Red Tape Drowns New Mining Construction Projects

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Tuesday, July 30th, 2013
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Approvals for new mining construction projects are being bogged down in complex approval processes, the country’s peak resource industry lobby group says.

Released last week, a report by engineering, construction, and technical service consultants URS Australia for the Minerals Council of Australia shows that compared to 2006, there have been more than 120 changes to state and federal government approval laws and supporting legislation, six new pieces of legislation, 60 sets of amendments to laws relating to project approvals, and 50 sets of additions and amendments to subordinate legislations, regulations and codes of practice.

Minerals Council of Australia chief executive officer Mitch Hooke says the results are disappointing in light of commitments from all levels of government to streamline environmental requirements and compliance processes.

“In December 2007, the Council of Australian Government’s (COAG) Business Regulation And Competition Working Group agreed to pursue a national approach to red and green tape with the objective of ensuring ‘no net increase in the regulatory burden,’” he says. “It appears little progress has been made in pursuit of this goal.”

The report, which calls for ‘less words and more action’ says that while efforts to reduce the compliance burden have been well intentioned, the approval process had become more politicised.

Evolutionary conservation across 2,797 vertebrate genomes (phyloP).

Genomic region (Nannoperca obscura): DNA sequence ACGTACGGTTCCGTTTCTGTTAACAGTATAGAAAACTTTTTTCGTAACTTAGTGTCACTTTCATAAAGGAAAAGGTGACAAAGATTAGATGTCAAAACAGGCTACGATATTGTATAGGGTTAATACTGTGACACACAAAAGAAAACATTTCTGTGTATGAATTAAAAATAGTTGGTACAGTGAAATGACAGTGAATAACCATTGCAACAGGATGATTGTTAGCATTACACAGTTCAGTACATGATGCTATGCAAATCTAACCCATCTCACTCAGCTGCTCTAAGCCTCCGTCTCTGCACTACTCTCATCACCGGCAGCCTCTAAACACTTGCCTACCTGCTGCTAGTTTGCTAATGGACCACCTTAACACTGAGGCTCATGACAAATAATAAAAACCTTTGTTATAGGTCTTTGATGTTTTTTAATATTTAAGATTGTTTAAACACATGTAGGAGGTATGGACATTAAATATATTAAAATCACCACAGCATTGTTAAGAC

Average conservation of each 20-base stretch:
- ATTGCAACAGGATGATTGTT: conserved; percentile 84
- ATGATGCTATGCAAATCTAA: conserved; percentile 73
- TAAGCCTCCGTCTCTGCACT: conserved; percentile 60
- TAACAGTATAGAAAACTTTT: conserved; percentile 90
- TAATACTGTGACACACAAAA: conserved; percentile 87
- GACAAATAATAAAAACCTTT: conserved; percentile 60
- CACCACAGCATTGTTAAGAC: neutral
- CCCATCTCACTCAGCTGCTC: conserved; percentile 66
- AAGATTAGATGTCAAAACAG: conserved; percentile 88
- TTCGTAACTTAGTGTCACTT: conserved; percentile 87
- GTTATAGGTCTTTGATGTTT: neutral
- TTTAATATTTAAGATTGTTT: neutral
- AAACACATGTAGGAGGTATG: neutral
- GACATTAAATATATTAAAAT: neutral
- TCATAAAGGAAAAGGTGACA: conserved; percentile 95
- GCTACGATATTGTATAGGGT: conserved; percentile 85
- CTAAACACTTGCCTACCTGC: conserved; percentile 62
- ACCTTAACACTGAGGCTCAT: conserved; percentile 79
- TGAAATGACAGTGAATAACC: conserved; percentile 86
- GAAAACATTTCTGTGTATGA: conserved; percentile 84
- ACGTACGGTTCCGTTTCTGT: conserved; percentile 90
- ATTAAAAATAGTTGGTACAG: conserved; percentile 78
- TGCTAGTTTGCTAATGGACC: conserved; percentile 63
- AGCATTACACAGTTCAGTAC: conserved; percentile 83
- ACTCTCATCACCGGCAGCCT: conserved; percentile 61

Furthermore, in many cases the ‘problems’ or market failures the regulatory changes were designed to redress had not been clearly defined and commitments by governments to reduce red/green tape had resulted not in genuine efficiency reforms but rather a plethora of review processes.

Other conclusions in the report are as follows:

  • Mining is subject to more regulatory requirements than most, if not all, other economic activities
  • The creation of Independent Expert Panels has the potential to undermine the confidence in existing approvals processes
  • Offices of Best Practice Regulation become involved too late to have a significant influence on the development of policy initiatives and associated regulatory measures
  • The loss of capacity, capability and competency within government agencies has impacted adversely on the ability to make the right regulatory decision in a timely manner

The latest report follows Coalition promises earlier this month to slash red tape if it comes into power – a move welcomed by business but greeted with caution from many environmental lobby groups, who fear a watering down of genuine environmental requirements for new projects.

In a survey released last week, reducing compliance was rated by the construction industry as the top policy priority in the upcoming election.

Hooke says the time has come for governments to ‘get serious’ about improving the nation’s regulatory environment.

“This does not mean less scrutiny nor should it mean lower environmental standards, it means more efficient and effective oversight” Hooke says. “It also means less words and more action from all levels of government,” he says.

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